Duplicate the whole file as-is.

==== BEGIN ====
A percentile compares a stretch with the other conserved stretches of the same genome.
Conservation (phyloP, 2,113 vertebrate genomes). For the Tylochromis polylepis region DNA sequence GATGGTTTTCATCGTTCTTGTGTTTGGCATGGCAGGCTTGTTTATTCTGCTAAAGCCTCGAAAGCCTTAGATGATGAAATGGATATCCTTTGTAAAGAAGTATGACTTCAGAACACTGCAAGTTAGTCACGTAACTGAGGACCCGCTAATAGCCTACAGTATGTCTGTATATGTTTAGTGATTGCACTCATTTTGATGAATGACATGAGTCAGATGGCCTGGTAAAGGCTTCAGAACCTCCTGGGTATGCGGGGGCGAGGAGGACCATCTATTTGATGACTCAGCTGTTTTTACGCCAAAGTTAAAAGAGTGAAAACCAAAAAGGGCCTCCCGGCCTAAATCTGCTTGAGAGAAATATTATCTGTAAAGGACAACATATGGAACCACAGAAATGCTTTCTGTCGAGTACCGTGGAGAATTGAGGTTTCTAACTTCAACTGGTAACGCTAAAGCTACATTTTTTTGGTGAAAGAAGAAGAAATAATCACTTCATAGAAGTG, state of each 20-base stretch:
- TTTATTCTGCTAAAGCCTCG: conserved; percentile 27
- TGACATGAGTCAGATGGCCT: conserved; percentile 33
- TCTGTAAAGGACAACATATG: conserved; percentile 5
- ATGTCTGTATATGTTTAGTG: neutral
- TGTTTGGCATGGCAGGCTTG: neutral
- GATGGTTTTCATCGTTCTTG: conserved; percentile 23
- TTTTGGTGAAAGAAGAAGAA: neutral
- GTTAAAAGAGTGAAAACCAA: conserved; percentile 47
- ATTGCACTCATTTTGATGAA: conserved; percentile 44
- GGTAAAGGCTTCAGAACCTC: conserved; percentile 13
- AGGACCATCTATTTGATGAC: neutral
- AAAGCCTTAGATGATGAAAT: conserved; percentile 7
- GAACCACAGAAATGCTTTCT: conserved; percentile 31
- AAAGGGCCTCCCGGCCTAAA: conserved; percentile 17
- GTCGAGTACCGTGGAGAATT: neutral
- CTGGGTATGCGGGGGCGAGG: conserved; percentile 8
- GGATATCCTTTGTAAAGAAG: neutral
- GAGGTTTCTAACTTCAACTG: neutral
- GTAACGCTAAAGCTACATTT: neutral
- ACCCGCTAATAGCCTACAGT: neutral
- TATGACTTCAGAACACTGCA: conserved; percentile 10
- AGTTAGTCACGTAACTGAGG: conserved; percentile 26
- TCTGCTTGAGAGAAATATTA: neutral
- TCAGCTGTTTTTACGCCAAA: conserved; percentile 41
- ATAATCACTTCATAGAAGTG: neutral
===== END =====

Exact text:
A percentile compares a stretch with the other conserved stretches of the same genome.
Conservation (phyloP, 2,113 vertebrate genomes). For the Tylochromis polylepis region DNA sequence GATGGTTTTCATCGTTCTTGTGTTTGGCATGGCAGGCTTGTTTATTCTGCTAAAGCCTCGAAAGCCTTAGATGATGAAATGGATATCCTTTGTAAAGAAGTATGACTTCAGAACACTGCAAGTTAGTCACGTAACTGAGGACCCGCTAATAGCCTACAGTATGTCTGTATATGTTTAGTGATTGCACTCATTTTGATGAATGACATGAGTCAGATGGCCTGGTAAAGGCTTCAGAACCTCCTGGGTATGCGGGGGCGAGGAGGACCATCTATTTGATGACTCAGCTGTTTTTACGCCAAAGTTAAAAGAGTGAAAACCAAAAAGGGCCTCCCGGCCTAAATCTGCTTGAGAGAAATATTATCTGTAAAGGACAACATATGGAACCACAGAAATGCTTTCTGTCGAGTACCGTGGAGAATTGAGGTTTCTAACTTCAACTGGTAACGCTAAAGCTACATTTTTTTGGTGAAAGAAGAAGAAATAATCACTTCATAGAAGTG, state of each 20-base stretch:
- TTTATTCTGCTAAAGCCTCG: conserved; percentile 27
- TGACATGAGTCAGATGGCCT: conserved; percentile 33
- TCTGTAAAGGACAACATATG: conserved; percentile 5
- ATGTCTGTATATGTTTAGTG: neutral
- TGTTTGGCATGGCAGGCTTG: neutral
- GATGGTTTTCATCGTTCTTG: conserved; percentile 23
- TTTTGGTGAAAGAAGAAGAA: neutral
- GTTAAAAGAGTGAAAACCAA: conserved; percentile 47
- ATTGCACTCATTTTGATGAA: conserved; percentile 44
- GGTAAAGGCTTCAGAACCTC: conserved; percentile 13
- AGGACCATCTATTTGATGAC: neutral
- AAAGCCTTAGATGATGAAAT: conserved; percentile 7
- GAACCACAGAAATGCTTTCT: conserved; percentile 31
- AAAGGGCCTCCCGGCCTAAA: conserved; percentile 17
- GTCGAGTACCGTGGAGAATT: neutral
- CTGGGTATGCGGGGGCGAGG: conserved; percentile 8
- GGATATCCTTTGTAAAGAAG: neutral
- GAGGTTTCTAACTTCAACTG: neutral
- GTAACGCTAAAGCTACATTT: neutral
- ACCCGCTAATAGCCTACAGT: neutral
- TATGACTTCAGAACACTGCA: conserved; percentile 10
- AGTTAGTCACGTAACTGAGG: conserved; percentile 26
- TCTGCTTGAGAGAAATATTA: neutral
- TCAGCTGTTTTTACGCCAAA: conserved; percentile 41
- ATAATCACTTCATAGAAGTG: neutral